I have a code, that counts total posts (in certain categories);

$term_slugs = [ 'cat', 'bird', 'chinchilla','dog','ferret','hamster','horse','lizard','mouse','pig','poultry','rabbit','snake','turtle' ];
$terms = get_terms( [
    'taxonomy' => 'post_tag',
    'slug'     => $term_slugs,
] );
/* Or with get_tags():
$terms = get_tags( [ 'slug' => $term_slugs ] );

$post_count = array_sum( wp_list_pluck( $terms, 'count' ) );
echo  $post_count;

Now, I only have one test animal, but what would happened if I for example have 1000, or 10000 ?, will this code take long time to execute? or is there a better way to do this?

Maybe "once a day" run a script and save the result somewhere?, and just fetch the data?

  • 1
    WordPress does a lot of caching in its various get_* functions. get_terms() uses WP_Term_Query::get_terms() which will use cached data if it's available, so that it's not doing a database lookup every time you call get_terms(). But in the end, it's hard to answer this question definitively: it'll depend as well on your hosting situation, among other factors.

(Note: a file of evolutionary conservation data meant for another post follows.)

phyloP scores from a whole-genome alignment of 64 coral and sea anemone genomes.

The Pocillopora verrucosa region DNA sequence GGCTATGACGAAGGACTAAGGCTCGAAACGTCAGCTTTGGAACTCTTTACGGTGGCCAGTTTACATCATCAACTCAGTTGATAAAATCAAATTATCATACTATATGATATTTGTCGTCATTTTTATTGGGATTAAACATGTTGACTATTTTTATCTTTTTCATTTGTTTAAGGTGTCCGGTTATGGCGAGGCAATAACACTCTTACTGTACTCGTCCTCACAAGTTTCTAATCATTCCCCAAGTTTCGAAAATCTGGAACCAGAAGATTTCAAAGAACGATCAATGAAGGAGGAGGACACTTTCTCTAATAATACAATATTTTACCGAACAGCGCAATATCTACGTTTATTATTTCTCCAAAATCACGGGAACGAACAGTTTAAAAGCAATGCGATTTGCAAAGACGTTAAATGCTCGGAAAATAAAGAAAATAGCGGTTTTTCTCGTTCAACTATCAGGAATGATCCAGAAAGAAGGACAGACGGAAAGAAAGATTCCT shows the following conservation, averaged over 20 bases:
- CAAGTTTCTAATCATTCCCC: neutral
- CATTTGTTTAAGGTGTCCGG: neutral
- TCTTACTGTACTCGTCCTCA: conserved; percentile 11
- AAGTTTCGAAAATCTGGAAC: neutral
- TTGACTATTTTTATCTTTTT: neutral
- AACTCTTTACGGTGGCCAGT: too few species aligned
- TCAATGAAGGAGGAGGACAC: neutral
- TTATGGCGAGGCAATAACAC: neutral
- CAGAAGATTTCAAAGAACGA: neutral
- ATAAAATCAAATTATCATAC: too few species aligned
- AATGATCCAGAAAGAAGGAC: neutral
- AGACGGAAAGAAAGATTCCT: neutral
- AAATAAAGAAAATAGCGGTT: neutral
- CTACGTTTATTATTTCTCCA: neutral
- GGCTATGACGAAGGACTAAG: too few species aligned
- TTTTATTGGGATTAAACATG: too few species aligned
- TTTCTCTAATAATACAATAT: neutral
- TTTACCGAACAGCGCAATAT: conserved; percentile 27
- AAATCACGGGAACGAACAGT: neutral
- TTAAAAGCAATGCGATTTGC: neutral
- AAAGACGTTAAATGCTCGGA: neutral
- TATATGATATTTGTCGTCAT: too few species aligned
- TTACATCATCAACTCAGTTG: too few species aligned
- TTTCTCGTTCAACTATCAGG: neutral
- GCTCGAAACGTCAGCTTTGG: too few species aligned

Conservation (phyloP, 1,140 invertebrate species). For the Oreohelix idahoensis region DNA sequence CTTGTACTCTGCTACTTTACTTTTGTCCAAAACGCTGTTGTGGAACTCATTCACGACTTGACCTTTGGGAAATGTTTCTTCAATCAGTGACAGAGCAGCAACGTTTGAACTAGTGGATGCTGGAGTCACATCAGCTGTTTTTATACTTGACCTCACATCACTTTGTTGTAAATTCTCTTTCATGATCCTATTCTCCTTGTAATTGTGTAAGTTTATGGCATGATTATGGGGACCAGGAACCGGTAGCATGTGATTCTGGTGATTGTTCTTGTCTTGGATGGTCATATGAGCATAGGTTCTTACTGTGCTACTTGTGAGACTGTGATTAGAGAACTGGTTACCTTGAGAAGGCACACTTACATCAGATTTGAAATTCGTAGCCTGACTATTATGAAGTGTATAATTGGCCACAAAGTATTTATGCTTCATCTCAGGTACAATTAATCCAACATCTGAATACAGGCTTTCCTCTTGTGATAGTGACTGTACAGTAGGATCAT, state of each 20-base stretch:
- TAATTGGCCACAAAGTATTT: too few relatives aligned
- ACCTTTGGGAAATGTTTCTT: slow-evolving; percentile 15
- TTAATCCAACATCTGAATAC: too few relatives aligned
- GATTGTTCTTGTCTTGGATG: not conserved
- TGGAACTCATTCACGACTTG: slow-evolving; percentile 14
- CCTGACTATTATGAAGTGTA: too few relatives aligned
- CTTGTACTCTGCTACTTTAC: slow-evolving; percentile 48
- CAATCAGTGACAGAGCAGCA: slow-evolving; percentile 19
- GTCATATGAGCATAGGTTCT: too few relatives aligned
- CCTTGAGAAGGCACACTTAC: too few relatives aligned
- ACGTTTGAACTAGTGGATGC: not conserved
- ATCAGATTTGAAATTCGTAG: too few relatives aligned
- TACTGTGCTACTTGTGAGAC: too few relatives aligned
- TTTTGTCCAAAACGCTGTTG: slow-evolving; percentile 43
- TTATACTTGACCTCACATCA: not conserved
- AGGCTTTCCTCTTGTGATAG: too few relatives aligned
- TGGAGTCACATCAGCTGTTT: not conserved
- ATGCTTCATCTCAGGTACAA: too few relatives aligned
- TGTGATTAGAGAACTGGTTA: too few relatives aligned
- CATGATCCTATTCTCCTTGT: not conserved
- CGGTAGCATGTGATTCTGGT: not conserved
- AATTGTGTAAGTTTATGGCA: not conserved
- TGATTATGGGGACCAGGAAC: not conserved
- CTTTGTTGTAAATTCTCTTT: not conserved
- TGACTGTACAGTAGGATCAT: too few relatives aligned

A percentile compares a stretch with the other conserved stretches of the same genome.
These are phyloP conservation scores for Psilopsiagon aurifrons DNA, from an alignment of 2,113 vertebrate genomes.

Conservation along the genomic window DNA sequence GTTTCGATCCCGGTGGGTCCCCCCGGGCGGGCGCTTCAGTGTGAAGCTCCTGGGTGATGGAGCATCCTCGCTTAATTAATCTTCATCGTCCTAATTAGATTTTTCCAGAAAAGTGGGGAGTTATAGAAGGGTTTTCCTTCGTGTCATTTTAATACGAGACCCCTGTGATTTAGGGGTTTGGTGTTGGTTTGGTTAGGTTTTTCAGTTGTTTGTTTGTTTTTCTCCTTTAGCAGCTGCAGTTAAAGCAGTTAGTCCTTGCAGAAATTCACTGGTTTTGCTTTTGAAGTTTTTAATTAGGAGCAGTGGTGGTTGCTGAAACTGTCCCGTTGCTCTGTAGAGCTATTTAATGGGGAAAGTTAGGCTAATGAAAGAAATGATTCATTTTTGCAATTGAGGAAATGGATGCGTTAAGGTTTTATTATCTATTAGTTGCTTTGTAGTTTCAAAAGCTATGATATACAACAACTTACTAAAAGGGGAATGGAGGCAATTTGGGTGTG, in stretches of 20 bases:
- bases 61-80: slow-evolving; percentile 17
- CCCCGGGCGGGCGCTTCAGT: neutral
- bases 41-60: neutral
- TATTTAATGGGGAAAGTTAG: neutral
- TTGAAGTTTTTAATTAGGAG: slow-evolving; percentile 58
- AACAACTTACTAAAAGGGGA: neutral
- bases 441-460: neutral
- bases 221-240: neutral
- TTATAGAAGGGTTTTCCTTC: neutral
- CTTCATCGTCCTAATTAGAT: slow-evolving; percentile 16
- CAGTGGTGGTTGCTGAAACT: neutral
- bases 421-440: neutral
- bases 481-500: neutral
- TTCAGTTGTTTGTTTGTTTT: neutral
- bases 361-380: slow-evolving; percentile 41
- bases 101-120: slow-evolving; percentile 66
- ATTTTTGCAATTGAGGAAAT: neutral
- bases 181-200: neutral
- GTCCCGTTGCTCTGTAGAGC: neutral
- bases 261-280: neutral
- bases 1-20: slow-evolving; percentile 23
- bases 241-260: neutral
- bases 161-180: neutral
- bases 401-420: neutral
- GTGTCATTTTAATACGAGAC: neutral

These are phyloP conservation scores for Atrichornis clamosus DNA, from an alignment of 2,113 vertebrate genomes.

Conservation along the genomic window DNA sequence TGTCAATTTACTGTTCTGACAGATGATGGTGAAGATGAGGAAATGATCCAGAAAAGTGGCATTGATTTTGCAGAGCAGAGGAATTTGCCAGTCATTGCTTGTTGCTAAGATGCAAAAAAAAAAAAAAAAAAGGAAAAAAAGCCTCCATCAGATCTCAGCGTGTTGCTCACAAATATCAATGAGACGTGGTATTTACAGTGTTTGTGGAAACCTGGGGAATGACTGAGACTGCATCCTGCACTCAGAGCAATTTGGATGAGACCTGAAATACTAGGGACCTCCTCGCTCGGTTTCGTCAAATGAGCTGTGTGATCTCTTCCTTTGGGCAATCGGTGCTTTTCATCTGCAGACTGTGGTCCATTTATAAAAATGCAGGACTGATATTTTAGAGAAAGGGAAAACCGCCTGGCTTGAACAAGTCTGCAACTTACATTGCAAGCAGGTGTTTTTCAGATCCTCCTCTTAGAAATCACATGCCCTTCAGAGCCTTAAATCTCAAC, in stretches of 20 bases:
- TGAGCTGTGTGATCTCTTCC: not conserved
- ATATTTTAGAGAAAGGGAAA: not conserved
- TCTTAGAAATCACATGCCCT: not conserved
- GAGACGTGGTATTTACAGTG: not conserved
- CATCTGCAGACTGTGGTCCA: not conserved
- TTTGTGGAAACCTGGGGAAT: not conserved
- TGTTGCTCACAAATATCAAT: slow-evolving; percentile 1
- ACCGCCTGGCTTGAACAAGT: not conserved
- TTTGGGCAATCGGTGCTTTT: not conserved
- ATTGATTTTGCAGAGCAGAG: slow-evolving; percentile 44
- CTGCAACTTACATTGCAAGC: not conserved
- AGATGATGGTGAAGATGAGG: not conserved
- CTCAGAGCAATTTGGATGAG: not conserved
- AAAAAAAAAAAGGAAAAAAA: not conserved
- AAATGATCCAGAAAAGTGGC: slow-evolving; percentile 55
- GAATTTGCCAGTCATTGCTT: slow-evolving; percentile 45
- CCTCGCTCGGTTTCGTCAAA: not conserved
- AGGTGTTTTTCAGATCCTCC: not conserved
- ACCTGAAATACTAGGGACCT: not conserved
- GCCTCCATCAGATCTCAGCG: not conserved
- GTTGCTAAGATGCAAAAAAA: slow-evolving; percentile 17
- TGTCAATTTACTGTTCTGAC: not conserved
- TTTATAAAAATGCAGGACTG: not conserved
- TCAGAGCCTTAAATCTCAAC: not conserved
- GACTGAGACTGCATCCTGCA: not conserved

– Pat J
    Feb 29 at 18:01
  • 2
    if a post appears in more than one of those tags you'll have a post count greater than the number of posts on your site, likewise the issue you'll run into first won't probably won't be speed but memory limits. Given that you can use tools such as WP CLI to create thousands of dummy tags this should be testable
    – Tom J Nowell
    Feb 29 at 18:56
  • To address what @TomJNowell points out, you'll want to run an array_unique() before you run your wp_list_pluck() so that will prevent any posts from being counted twice. Feb 29 at 20:58
  • I expect any memory limit error will happen before the array_unique call, most likely inside the get_tags function halfway through fetching the tags. Again though, this is micro-optimisation, until you encounter this issue the only way to get an answer is to test it, different servers and traffic requirements will yield different answers. If it really becomes a problem then you can use an SQL query or increment a separate counter but don't implement that until you can see and measure a slowdown or it's a waste of effort
    – Tom J Nowell
    Mar 1 at 8:53


Your Answer

By clicking “Post Your Answer”, you agree to our terms of service and acknowledge you have read our privacy policy.

Browse other questions tagged or ask your own question.